Love Thy Neighbour – Newcastle Brewery Wins Noise Complaint Battle

Mar 3, 2021

Newcastle’s Queens Wharf Hotel has won a battle over noise complaints arising from its live music, with a ruling by Liquor & Gaming dismissing the complaint. A noise limiter was however installed, and regular tests were conducted thereafter to ensure the maximum volume level was not breached.

Despite mitigation efforts, some displeased Newcastle residents lodged issue with New South Wales Liquor and Gaming, arguing that the noise from the venue was both excessive and offensive and a breach of its development application.

The complainants had reportedly been monitoring the level of noise from the hotel, on a mobile phone, from their residence. A total of thirty-four recordings were submitted to the regulator.

It was nonetheless ruled that the audio recordings did not constitute evidence of undue disturbance. The music did not disturb the neighbourhood, nor reach the “threshold of undue”.

In residential areas of New South Wales, there are noise restrictions that relate to the type, timing, duration and frequency of noise. Excessive noise is a common problem that results in resource-intensive compliance action.


Noise is defined under the Protection of the Environment Operations Act 1997 (NSW) (‘The Act’).

The Act defines offensive noise as noise that is harmful to persons outside the property it is coming from or that interferes unreasonably with the comfort or rest of a person outside of the place it is coming from. This may be because of the level of the noise, its nature or quality, or the time it is made.

The Environmental Protection Agency (EPA) is responsible for renewing and updating the Act. It shares responsibility for enforcement of noise restrictions with local government, NSW Police and NSW Roads and Maritime Services. An offence is committed when noise continues after a warning has been issued by a council, police or EPA officer.

Residential Premises

The Protection of the Environment Operations (Noise Control) Regulation 2017 specifies when noise from domestic activities should not be heard by neighbours.

The Regulation stipulates the following:

  • Power tools and equipment: not before 7am and after 8pm; not before 8am and after 8pm Sundays and public holidays;
  • Musical instruments and amplified sound equipment: not before 7am and after 8pm; not before 8am and after midnight on any Friday, Saturday or the day immediately before a public holiday;
  • Air conditioners and heat pump water heaters: not before 7am and after 10pm; not before 8am and after 10pm on weekends and public holidays;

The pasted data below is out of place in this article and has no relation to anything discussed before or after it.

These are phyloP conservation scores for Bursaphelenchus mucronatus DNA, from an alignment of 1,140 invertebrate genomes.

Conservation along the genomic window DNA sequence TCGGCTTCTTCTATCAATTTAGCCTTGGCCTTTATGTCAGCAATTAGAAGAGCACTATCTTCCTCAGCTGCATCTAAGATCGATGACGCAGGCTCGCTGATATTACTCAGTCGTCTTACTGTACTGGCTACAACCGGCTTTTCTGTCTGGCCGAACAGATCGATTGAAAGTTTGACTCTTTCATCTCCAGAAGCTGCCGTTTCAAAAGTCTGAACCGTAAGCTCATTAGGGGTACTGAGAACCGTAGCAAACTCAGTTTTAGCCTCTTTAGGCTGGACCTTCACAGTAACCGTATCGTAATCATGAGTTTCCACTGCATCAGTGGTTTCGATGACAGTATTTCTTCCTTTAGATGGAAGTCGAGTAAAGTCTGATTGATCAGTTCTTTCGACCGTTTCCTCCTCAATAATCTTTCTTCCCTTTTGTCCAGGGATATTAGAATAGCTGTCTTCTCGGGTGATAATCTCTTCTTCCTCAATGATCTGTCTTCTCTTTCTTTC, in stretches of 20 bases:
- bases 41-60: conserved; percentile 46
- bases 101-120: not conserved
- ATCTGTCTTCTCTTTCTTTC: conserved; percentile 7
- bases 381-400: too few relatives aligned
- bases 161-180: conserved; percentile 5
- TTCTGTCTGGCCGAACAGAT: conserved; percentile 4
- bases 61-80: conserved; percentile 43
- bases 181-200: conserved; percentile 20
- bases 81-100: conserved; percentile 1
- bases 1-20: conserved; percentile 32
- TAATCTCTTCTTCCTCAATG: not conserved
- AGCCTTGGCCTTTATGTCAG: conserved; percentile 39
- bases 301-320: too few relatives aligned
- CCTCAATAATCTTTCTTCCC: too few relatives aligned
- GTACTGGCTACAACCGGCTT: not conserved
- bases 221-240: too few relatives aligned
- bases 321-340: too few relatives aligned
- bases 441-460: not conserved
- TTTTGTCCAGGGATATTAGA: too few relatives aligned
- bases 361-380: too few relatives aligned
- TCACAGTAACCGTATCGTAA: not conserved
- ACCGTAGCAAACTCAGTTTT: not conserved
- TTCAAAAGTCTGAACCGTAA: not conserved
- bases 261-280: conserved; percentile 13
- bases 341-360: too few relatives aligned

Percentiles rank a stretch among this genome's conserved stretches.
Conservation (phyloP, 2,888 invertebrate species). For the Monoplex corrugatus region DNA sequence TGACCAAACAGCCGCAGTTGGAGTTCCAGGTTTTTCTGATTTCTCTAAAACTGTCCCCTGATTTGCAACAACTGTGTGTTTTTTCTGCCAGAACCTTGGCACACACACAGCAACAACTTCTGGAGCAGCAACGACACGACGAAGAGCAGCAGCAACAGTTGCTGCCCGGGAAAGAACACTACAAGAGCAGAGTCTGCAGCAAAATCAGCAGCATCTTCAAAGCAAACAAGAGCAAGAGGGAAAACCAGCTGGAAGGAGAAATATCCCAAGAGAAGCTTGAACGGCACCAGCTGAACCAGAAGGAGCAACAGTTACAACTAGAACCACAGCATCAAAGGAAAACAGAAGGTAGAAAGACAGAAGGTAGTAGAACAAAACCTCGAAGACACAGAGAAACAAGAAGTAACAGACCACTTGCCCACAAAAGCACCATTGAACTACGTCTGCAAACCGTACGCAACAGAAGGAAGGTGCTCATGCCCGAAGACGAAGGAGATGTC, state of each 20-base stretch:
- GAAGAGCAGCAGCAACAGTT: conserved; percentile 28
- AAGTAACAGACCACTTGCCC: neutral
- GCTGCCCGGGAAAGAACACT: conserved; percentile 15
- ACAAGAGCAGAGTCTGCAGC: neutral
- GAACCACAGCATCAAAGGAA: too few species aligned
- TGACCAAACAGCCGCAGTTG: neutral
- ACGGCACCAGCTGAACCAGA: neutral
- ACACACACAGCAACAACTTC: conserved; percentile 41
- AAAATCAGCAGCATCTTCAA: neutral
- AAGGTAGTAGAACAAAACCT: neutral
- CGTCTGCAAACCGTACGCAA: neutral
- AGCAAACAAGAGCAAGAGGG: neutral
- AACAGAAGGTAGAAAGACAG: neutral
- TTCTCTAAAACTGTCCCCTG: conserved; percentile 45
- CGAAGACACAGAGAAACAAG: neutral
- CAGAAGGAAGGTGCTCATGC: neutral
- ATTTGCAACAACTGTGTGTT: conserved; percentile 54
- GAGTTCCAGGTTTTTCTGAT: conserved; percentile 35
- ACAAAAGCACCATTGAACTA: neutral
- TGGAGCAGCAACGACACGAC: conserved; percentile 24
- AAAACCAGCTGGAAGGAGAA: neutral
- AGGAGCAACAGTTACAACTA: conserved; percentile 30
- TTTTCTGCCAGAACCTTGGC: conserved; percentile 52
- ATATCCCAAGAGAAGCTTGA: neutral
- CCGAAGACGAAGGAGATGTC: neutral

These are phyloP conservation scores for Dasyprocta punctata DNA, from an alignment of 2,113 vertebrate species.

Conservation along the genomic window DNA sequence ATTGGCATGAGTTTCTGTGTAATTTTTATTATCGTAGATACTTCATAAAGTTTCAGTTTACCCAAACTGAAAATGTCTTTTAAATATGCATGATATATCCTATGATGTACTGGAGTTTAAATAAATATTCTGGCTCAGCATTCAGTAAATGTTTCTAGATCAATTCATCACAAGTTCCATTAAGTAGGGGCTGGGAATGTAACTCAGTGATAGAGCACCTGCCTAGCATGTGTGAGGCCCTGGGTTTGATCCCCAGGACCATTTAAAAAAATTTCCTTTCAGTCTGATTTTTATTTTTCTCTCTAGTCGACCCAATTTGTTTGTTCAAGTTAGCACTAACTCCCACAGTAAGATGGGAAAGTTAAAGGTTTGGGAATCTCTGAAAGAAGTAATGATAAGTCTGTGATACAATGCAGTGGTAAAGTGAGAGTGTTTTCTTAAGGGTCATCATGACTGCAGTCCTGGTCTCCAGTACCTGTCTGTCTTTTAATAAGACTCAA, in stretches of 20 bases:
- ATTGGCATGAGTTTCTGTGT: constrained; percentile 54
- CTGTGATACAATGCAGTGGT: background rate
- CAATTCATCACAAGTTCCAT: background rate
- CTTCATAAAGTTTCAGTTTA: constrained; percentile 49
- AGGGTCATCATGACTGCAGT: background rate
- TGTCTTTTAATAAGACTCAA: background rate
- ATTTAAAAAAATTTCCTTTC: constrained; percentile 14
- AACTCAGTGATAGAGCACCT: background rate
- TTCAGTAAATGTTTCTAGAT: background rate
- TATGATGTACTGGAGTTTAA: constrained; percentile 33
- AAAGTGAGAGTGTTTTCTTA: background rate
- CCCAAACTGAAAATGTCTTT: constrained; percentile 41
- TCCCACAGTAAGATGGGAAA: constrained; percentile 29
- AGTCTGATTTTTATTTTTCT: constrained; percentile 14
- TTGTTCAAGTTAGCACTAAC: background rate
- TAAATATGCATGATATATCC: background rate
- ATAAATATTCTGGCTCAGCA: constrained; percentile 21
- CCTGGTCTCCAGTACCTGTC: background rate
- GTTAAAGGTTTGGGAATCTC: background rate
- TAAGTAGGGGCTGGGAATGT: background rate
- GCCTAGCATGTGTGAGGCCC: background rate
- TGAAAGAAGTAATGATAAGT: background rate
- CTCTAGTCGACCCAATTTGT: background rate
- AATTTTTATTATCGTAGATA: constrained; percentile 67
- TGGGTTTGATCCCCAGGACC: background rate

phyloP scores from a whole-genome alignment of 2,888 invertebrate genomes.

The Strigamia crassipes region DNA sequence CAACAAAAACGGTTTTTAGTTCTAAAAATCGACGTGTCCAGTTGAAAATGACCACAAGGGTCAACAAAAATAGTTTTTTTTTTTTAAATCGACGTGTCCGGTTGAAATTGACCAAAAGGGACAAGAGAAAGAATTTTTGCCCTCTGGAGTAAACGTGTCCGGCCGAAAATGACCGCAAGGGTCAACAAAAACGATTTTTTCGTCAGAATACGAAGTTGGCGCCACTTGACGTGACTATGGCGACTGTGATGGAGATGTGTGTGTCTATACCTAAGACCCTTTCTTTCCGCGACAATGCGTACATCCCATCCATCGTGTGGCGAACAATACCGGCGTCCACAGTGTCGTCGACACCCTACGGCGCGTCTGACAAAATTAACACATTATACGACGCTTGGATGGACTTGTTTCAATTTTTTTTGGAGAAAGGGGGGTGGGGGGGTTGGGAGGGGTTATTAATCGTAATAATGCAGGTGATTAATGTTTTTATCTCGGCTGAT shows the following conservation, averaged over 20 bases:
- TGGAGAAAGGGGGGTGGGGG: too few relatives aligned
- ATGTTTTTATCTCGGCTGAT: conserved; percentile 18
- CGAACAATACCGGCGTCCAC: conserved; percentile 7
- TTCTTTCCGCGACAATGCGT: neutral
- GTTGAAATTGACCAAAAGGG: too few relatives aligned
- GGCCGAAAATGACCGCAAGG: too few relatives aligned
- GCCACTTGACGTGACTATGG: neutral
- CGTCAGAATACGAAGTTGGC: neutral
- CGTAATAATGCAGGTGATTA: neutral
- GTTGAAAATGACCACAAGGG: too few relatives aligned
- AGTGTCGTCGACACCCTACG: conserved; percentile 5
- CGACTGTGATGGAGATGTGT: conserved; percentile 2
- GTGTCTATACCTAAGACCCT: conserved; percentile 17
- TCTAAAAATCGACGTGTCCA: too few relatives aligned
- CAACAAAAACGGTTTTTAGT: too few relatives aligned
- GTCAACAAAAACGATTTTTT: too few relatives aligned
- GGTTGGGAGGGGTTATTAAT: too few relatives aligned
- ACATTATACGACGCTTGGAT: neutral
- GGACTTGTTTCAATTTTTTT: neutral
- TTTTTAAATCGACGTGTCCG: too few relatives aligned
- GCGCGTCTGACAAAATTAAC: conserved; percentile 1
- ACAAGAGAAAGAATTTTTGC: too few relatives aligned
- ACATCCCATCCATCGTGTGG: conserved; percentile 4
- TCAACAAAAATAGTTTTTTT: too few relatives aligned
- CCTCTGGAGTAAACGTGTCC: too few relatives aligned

• Motor vehicles: not before 7am and after 8pm; not before 8am and after 8pm on weekends and public holidays;
  • Refrigeration units fitted to motor vehicles: not before 7am and after 8pm; not before 8am and after 8pm on weekends and public holidays.


There are a few enforcement options available to authorities when noise restrictions are not complied with, such as a prevention notice and a noise abatement order or direction.

Noise Control Orders can be made to prohibit a person from carrying out a specific activity on premises or from using a specific article on the premises in a way that causes noise in excess of a certain level.

A person who is given a noise control order under section 264 of the Act may be required to pay any reasonable costs incurred by the authority in the course of monitoring compliance with the notice.

It is an offence, punishable by a fine of up to $30,000 for an individual or $60,000 for a corporation, to contravene a noise control order.

A Noise Abatement Order is an order of Court requiring the person responsible for excessive noise to stop making the noise for as long as the order remains in force.

To apply for a Noise Abatement Order, you must fill in a form, file it with your Local Court and serve a copy on your neighbour. If the Court is satisfied on the balance of probabilities that the alleged offensive noise exists or is likely to recur, it can make an order:

1. That the respondent abate the offensive noise;

2. That the respondent prevents the offensive noise from recurring.

It is an offence, punishable by a fine of up to 30 penalty units, to contravene a noise abatement order.

If you require legal advice or representation in relation to any civil law neighbourhood dispute or in any other legal matter, please contact Green & Associates Solicitors on (02) 8080 7585.

Colan Chin

Colan Chin




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